Patton’s 13 diet cost was much higher and the estimated revenue per kg of cricket power was lower than those of obtained for the four new diets. However, when the revenue is calculated in function of rearing space, Patton’s 13 diet economic performance was slightly better than diets 1, 2, and 3. Only diet 4 produced more revenue per m3 of rearing space than Patton’s 13 diet (Table 10). These results are most likely due to the current high price of cricket powder in combination with the high productivity of crickets reared using Patton’s 13 diet.


Results of the self-selection experiments demonstrated that house crickets have preferences for some ingredients over others and that these preferences change depending on the choices available (Tables 3 and 4). However, consumption of different ingredients at different ratios resulted in a high degree of convergence in the macro-nutrient intake ratios. Deviations from these ratios, as it occurred in treatments NP2 and AL2, resulted in significant reduction of ending live biomass gain. Simple regression models on ending cricket biomass showed that carbohydrate content had a significant positive effect, while lipid content had a significant negative effect and protein had no effect. However, in the multiple regression response surface analysis the content of macronutrients had no significant impact on ending biomass. The reason for the low degree of impact of macro nutrient intake on biomass shown in the regression analyses is most likely due to the small range of variation in macro nutrient intake resulting from the self-selection experiment. Self-selecting by the crickets limited the macro nutrient intake ratios within a restricted range of values avoiding extreme biases of any of the three macro nutrients, which could have impacted cricket growth and biomass production.

Other nutrients including vitamin C, sterol, and manganese had significant positive impact on ending live biomass. High consumption of some food ingredients like rice bran, wheat bran, cabbage, brewer’s yeast and spirulina may be associated to high content of one or more of these three nutrients. For instance, rice bran has high content of phytosterols and manganese, brewer’s yeast has high content of ergosterol, cabbage and spirulina contain vitamin C and wheat bran has high content of manganese. Although evidence of nutrient self-selection in most insect species focuses on macro-nutrient ratios, there is evidence that insects can select for optimal vitamin ratios as well [50]. Other study has provided evidence that some insects can also select optimal ratios of salt [51]. The mechanisms for simultaneous self-selection for multiple nutrients are expected to be complex due to potential interactions among nutrients [52]. Scarcity of some essential nutrients may drive consumption of a food ingredient relatively rich in one of these nutrients, disbalancing other nutrients less limiting in the process as a tradeoff [52]. This phenomenon may be responsible for the macro nutrient disbalance observed in treatments NP2 and AL2.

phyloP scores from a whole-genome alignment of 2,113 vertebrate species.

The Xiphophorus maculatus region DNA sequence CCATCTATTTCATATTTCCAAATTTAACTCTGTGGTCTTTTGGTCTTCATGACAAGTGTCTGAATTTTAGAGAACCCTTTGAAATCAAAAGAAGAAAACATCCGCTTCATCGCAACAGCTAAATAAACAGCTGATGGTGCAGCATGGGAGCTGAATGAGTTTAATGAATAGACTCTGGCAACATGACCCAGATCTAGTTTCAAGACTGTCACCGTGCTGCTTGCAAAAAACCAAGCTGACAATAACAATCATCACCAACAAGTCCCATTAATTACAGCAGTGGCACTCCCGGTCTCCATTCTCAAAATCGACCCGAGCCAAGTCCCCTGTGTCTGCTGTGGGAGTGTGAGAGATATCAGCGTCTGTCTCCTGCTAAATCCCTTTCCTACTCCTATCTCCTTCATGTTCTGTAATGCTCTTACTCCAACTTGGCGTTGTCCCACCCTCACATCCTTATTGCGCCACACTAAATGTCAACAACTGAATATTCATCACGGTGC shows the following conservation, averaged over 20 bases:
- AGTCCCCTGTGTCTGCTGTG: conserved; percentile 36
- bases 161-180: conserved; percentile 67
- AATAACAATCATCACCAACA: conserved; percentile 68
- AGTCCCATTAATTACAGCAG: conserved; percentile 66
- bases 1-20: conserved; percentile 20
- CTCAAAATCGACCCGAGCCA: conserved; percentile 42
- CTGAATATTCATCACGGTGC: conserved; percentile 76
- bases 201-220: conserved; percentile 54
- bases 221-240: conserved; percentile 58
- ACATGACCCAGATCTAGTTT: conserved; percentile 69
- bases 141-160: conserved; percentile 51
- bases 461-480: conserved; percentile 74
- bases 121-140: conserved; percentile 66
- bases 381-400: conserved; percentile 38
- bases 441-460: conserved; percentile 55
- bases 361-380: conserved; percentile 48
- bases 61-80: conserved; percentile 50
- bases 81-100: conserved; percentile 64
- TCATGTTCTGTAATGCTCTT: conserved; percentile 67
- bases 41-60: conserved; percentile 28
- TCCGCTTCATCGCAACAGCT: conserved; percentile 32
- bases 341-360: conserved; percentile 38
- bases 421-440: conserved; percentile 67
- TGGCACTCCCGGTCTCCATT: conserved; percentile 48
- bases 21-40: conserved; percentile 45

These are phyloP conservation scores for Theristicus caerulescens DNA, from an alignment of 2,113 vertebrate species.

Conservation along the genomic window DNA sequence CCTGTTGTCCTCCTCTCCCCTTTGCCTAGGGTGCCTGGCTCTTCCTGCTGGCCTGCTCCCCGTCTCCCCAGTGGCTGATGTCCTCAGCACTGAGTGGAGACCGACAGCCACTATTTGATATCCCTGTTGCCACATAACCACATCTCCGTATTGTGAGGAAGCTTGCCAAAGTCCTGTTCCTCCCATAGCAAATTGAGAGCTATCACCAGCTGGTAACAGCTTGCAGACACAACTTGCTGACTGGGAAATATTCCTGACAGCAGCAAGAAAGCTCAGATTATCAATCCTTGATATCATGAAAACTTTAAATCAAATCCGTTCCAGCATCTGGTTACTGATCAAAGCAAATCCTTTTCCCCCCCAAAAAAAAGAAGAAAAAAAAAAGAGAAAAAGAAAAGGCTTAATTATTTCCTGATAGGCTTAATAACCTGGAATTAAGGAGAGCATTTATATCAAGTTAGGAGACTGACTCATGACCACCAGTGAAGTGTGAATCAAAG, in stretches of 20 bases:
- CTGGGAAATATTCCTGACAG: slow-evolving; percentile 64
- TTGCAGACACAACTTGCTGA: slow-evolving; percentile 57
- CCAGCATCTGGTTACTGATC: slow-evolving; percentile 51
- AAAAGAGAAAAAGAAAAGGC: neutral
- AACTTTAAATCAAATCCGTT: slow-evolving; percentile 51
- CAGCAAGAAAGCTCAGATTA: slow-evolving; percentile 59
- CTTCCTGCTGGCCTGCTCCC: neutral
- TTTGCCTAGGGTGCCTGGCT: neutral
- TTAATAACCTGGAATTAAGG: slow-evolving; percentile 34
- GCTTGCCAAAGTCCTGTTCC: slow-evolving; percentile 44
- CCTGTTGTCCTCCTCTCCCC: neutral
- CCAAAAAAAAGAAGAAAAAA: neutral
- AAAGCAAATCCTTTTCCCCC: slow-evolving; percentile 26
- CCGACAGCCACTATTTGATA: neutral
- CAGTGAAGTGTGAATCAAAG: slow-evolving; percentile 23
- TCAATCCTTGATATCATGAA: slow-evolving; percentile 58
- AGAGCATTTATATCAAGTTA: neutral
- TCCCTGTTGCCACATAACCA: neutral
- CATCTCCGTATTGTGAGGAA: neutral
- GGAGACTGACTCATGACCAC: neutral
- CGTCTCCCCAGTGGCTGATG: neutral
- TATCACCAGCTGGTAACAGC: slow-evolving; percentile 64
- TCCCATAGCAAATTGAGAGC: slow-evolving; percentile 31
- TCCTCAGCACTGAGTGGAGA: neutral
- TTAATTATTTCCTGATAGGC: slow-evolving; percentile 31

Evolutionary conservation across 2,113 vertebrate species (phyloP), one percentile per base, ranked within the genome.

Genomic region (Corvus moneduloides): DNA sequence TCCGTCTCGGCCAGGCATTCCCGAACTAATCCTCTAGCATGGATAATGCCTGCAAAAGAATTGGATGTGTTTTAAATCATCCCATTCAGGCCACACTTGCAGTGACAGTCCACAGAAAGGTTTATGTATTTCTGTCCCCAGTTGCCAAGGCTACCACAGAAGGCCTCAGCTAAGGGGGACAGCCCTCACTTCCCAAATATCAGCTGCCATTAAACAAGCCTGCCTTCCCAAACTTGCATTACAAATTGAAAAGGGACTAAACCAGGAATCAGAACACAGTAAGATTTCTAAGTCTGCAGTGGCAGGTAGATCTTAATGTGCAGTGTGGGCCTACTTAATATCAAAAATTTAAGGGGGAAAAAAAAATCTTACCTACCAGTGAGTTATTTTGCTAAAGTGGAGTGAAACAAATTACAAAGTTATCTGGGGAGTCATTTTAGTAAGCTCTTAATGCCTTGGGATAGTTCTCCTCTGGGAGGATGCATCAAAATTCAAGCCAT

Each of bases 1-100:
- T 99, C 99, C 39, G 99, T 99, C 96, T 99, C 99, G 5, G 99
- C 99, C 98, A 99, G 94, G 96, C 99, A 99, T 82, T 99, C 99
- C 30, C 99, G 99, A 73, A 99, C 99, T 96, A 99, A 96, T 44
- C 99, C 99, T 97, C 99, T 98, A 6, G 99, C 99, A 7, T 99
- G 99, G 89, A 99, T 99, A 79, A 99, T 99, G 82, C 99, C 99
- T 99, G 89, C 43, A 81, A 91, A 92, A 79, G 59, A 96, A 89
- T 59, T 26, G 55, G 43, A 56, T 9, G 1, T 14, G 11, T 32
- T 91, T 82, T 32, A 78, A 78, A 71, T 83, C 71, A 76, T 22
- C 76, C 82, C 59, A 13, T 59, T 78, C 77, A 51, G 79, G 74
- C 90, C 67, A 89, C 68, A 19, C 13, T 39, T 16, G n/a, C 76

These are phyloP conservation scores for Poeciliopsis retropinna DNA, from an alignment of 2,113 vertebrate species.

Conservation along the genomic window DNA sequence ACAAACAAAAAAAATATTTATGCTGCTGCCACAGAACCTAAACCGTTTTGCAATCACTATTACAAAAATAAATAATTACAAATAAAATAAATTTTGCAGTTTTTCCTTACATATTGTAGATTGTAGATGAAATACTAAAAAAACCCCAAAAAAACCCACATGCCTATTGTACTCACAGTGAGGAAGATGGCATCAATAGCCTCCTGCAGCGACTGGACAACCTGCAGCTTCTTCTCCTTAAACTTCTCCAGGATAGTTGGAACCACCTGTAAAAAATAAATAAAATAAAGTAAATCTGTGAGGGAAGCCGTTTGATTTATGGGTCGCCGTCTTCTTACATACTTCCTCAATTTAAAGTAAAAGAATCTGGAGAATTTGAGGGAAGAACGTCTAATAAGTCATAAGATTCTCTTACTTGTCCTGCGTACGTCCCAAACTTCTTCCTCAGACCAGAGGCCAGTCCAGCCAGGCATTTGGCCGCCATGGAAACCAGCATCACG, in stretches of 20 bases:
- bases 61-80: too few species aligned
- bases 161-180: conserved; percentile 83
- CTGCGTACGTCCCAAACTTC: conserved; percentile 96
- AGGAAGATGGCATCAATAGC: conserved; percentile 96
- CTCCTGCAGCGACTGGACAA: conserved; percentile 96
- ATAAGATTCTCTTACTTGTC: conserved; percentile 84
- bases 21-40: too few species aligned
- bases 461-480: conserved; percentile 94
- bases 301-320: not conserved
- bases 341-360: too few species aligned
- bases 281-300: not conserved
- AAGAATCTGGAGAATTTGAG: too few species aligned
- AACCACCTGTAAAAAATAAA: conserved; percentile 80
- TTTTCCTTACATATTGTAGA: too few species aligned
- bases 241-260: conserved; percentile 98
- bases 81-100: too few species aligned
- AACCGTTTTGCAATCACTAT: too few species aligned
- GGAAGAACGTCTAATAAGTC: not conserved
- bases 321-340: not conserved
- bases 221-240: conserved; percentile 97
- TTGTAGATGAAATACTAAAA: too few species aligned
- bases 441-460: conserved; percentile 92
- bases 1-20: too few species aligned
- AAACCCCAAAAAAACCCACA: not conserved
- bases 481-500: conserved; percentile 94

Vitamin C and sterol are known to be essential in all insects, with some exceptions, and both play important roles in the molting process [18, 53, 54, 55, 56]. Vitamin C is present in cabbage, whole dry milk, spirulina, and sunflower kernels [22]. Sterol is present in brewer’s yeast as ergosterol [26], in cabbage, sunflower kernels, and rice bran as phytosterols, and in whole dry milk as cholesterol [22]. High consumption of these ingredients may be explained by their content of vitamin C and sterol. For instance, high ratios of lipid intake in treatments NP2 and AL2 could be explained by high consumption of sunflower kernels and rice bran, respectively in absence of other sources of sterol and vitamin C. Similarly, high consumption of whole milk powder may have driven high intake ratios of carbohydrate in treatment NP1. High consumption of brewer’s yeast in treatments NP1, NP2, BP1, BP2, and BP3 may have contributed to an excessive consumption of B vitamins explaining the negative impact of vitamins B1 and B5 on ending live biomass. Manganese is present in many of the ingredients tested in this study, but wheat and rice brans contain the highest amount of this element [22], explaining the high consumption observed of these two ingredients, especially the defatted rice bran consumption of 50.8% in treatment AL1.

Diets 1 and 3 were formulated based on self-selection of ingredients from treatments BP1 and BP3, respectively. Although these diets performed well and crickets fed on these diets produced dry-weight biomass similar to that produced by crickets fed the commercial diet, the self-selected formulations did not match the productivity of Patton’s diet 13. In general, Patton’s diet 13 performed better than all diets tested.